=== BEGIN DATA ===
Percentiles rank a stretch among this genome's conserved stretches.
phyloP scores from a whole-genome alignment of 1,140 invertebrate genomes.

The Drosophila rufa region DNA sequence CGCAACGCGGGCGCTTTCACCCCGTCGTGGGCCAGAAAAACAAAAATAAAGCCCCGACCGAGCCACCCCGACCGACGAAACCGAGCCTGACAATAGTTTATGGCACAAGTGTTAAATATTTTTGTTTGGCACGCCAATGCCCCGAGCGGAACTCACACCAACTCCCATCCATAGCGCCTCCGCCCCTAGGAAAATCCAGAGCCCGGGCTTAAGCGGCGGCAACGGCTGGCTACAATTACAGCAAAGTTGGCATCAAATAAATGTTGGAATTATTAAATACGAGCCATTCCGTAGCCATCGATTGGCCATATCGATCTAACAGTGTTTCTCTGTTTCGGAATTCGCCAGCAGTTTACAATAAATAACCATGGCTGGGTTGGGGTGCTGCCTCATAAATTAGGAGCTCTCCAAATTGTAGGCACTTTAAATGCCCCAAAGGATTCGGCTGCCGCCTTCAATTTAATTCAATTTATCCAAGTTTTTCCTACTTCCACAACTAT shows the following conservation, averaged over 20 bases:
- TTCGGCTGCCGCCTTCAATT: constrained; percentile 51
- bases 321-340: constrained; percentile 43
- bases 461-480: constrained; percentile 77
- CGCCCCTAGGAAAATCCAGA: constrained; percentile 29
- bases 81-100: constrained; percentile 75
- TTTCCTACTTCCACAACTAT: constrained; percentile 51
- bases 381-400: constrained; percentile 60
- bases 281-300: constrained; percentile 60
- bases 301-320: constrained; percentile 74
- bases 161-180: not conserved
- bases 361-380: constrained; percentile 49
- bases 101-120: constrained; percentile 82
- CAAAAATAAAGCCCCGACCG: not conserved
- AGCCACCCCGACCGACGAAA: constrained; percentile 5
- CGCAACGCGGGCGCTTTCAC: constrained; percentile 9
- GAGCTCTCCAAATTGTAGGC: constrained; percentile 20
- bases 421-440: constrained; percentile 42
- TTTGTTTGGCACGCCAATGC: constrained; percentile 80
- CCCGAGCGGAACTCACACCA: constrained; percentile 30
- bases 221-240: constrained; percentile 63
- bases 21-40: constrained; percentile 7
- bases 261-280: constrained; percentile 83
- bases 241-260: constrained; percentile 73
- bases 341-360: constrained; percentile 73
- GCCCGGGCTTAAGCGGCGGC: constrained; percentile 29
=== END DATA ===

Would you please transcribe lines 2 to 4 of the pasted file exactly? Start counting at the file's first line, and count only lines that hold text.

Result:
phyloP scores from a whole-genome alignment of 1,140 invertebrate genomes.

The Drosophila rufa region DNA sequence CGCAACGCGGGCGCTTTCACCCCGTCGTGGGCCAGAAAAACAAAAATAAAGCCCCGACCGAGCCACCCCGACCGACGAAACCGAGCCTGACAATAGTTTATGGCACAAGTGTTAAATATTTTTGTTTGGCACGCCAATGCCCCGAGCGGAACTCACACCAACTCCCATCCATAGCGCCTCCGCCCCTAGGAAAATCCAGAGCCCGGGCTTAAGCGGCGGCAACGGCTGGCTACAATTACAGCAAAGTTGGCATCAAATAAATGTTGGAATTATTAAATACGAGCCATTCCGTAGCCATCGATTGGCCATATCGATCTAACAGTGTTTCTCTGTTTCGGAATTCGCCAGCAGTTTACAATAAATAACCATGGCTGGGTTGGGGTGCTGCCTCATAAATTAGGAGCTCTCCAAATTGTAGGCACTTTAAATGCCCCAAAGGATTCGGCTGCCGCCTTCAATTTAATTCAATTTATCCAAGTTTTTCCTACTTCCACAACTAT shows the following conservation, averaged over 20 bases:
- TTCGGCTGCCGCCTTCAATT: constrained; percentile 51